good or service in that bundle are equal.
Teaching Tips
Utility: It’s All About Getting Satisfaction
Creating Student Interest
Bring a supply of small treats to class (for example, a box of “doughnut holes” works
well in a morning class). Ask for a volunteer who enjoys the treat you have brought.
Tell them that you will give them the treats in return for data you can use in the class.
Give them a treat (say, a doughnut hole) and let them eat it. They ask the student for
your data—ask, “How much did you like the doughnut hole?” Then student will probably ask you for more information, such as, “compared to what?” or “on what scale?”
Tell them that they agreed to give you the data in return for the doughnut hole and
press them to give you the answer. After making the student squirm for a bit, explain
that the satisfaction received from consuming a good is measured in “utils,” or units
of utility. Then ask the student “how many units of utility did you receive from eating the doughnut hole?” The student may still not want to answer. Encourage them by
pointing out that they are the only one who knows the answer and they have promised
to give you the data. Eventually you should be able to get a number from them. Record
the data on the board and then give them another doughnut hole. Repeat the process.
The number they give will eventually decline. At some point, the student will refuse an
additional doughnut. Coax them to eat as many as they will. When they won’t eat any
more, ask them why. Eventually you will get at the idea that their utility is 0 (or negative). Sometimes students will say they don’t want to eat more because they are thirsty
from the doughnut holes. If you like, bring something for them to drink (say, orange
juice) and discuss complements! Once your final data is recorded, calculate total utility
and graph total and marginal utility.
If you don’t want to bring food to class, or if you have no volunteers for the exercise,
talk about what happens when you are really hungry and you order a pizza. Do you eat
more than one slice? Do you get the same satisfaction from each slice? Is it possible that
the last slice actually gave you negative satisfaction (after the fact)?
Presenting the Material
Show students how marginal utility is calculated (we are assuming that utility can be
quantified). Use the example of determining the marginal utility of bags of peanuts for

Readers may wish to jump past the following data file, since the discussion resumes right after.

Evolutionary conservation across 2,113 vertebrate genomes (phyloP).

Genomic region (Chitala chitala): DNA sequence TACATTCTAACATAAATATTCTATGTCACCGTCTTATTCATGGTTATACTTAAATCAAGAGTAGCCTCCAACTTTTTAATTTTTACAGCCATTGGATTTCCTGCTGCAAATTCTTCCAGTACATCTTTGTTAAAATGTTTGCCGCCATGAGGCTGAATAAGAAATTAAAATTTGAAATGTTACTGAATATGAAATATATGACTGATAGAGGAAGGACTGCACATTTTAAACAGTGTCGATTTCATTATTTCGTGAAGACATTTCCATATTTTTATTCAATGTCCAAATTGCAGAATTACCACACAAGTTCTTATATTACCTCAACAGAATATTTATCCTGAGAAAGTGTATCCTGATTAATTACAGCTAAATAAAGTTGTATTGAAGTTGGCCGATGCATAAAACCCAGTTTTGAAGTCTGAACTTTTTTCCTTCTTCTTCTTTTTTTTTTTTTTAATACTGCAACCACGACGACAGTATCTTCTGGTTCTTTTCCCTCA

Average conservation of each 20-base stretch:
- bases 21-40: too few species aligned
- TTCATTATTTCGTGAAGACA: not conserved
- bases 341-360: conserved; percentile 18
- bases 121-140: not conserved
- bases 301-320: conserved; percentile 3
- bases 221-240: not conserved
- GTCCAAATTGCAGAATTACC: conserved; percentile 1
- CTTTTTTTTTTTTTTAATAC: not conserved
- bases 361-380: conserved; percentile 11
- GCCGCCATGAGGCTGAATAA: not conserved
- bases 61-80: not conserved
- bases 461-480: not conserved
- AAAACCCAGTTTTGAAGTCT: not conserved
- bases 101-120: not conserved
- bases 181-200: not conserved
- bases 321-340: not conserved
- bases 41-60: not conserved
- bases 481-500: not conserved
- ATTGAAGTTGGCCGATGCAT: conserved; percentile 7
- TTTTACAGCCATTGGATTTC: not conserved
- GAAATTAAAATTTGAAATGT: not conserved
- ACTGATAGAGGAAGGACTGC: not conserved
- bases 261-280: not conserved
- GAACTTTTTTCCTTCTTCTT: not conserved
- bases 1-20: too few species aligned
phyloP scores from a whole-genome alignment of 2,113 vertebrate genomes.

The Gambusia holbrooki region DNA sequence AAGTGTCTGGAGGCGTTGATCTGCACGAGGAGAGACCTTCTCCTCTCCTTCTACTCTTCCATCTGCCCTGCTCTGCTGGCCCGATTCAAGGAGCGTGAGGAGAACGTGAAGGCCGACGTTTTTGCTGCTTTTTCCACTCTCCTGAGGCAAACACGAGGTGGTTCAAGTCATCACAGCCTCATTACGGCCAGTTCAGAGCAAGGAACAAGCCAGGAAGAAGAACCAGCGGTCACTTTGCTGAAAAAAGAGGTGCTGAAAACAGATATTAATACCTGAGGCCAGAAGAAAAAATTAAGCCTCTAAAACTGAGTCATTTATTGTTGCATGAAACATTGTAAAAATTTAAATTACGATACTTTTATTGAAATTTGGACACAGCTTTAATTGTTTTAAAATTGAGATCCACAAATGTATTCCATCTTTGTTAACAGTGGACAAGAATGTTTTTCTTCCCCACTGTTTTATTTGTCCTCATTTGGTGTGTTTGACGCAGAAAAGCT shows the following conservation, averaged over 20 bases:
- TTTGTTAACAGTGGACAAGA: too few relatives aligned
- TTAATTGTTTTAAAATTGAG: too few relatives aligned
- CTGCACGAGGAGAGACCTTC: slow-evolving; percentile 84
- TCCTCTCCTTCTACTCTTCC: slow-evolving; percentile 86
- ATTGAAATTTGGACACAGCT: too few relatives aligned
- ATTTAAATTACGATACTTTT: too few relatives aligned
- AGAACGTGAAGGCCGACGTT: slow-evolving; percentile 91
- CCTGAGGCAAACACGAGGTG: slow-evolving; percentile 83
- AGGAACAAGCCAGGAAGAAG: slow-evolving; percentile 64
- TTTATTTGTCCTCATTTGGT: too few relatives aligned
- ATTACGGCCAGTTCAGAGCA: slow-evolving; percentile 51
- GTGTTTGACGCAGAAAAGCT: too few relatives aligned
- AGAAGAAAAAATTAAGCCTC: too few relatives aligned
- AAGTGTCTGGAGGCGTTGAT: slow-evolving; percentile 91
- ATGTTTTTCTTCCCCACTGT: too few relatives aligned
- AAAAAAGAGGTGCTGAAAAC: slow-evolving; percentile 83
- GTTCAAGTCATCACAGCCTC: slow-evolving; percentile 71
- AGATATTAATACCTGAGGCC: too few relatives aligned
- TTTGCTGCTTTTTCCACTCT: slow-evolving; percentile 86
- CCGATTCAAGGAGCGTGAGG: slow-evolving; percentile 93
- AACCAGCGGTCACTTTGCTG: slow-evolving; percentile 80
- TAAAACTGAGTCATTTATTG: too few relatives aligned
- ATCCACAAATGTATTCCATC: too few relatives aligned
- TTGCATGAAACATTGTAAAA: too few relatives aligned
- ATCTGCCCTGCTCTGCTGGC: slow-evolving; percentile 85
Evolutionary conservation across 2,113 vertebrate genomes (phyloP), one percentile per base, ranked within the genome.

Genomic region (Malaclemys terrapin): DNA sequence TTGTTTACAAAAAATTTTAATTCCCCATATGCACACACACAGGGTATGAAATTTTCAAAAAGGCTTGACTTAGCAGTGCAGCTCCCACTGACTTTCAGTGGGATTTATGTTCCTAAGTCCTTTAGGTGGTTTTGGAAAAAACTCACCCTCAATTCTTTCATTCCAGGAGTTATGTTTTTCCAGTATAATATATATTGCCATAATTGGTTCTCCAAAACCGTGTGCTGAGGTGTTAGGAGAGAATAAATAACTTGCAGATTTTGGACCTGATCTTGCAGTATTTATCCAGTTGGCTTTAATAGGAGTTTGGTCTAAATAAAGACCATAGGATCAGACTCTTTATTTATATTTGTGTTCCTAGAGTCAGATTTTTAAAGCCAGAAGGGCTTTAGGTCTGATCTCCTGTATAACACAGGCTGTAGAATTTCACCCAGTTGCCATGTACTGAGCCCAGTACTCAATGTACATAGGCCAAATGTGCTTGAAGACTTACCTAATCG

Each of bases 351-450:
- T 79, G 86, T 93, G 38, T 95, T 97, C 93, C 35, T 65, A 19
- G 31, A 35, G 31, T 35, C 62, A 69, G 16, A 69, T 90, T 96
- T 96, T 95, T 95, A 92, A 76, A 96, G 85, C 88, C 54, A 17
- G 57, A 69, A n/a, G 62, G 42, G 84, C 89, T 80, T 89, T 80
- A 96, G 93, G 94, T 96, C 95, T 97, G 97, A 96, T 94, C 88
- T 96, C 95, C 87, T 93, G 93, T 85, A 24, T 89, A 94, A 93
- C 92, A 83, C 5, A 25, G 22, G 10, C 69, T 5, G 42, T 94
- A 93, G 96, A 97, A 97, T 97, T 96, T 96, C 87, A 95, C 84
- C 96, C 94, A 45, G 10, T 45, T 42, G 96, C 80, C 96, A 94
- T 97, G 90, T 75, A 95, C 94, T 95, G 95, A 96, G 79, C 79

Sergio, who has a budget of \$12.
module 20
Quantity of bags of peanuts
0
1
Total utility for Sergio
0
10
maximizing utility
Marginal utility
—
10(∆TU/∆Q)
2
19
9
3
27
8
4
34
7
5
40
6
The table above demonstrates the law of diminishing marginal utility.
Students are often mystified by the whole concept of attaching a number to how much
they like something. Explain that the numbers are useful for explaining how consumers
make decisions. Point out that the number itself does not matter, just the ranking. As
long as they can tell you that bundle A is preferred to bundle B, then bundle A must have
a higher utility number. The relative value of the numbers matters also. If you like brand
A twice as much as brand B then the marginal utility from brand A should be twice that
of brand B. Ask them what happens if you like the two brands equally? Which one do
Budgets and Optimal Consumption
Creating Student Interest
Ask students if they have a budget constraint. What determines their budget constraint?
Does everyone have a budget constraint? Is it possible to consume beyond your budget
constraint? If so, for how long? Students may say that credit cards or other sources of
credit can allow them to consume beyond their budget constraint. If they do, point out
that that can’t go on forever and ask them what it does to their budget constraint in the
future if they run up their credit card today (it will decrease it when the credit card must
be paid off or they suffer the effects of defaulting). Ask them if they think everyone has
a budget constraint.
Presenting the Material
Return to the example of “bags of peanuts for Sergio” presented above.
Construct the budget line. Now have Sergio choose between the quantities of two goods,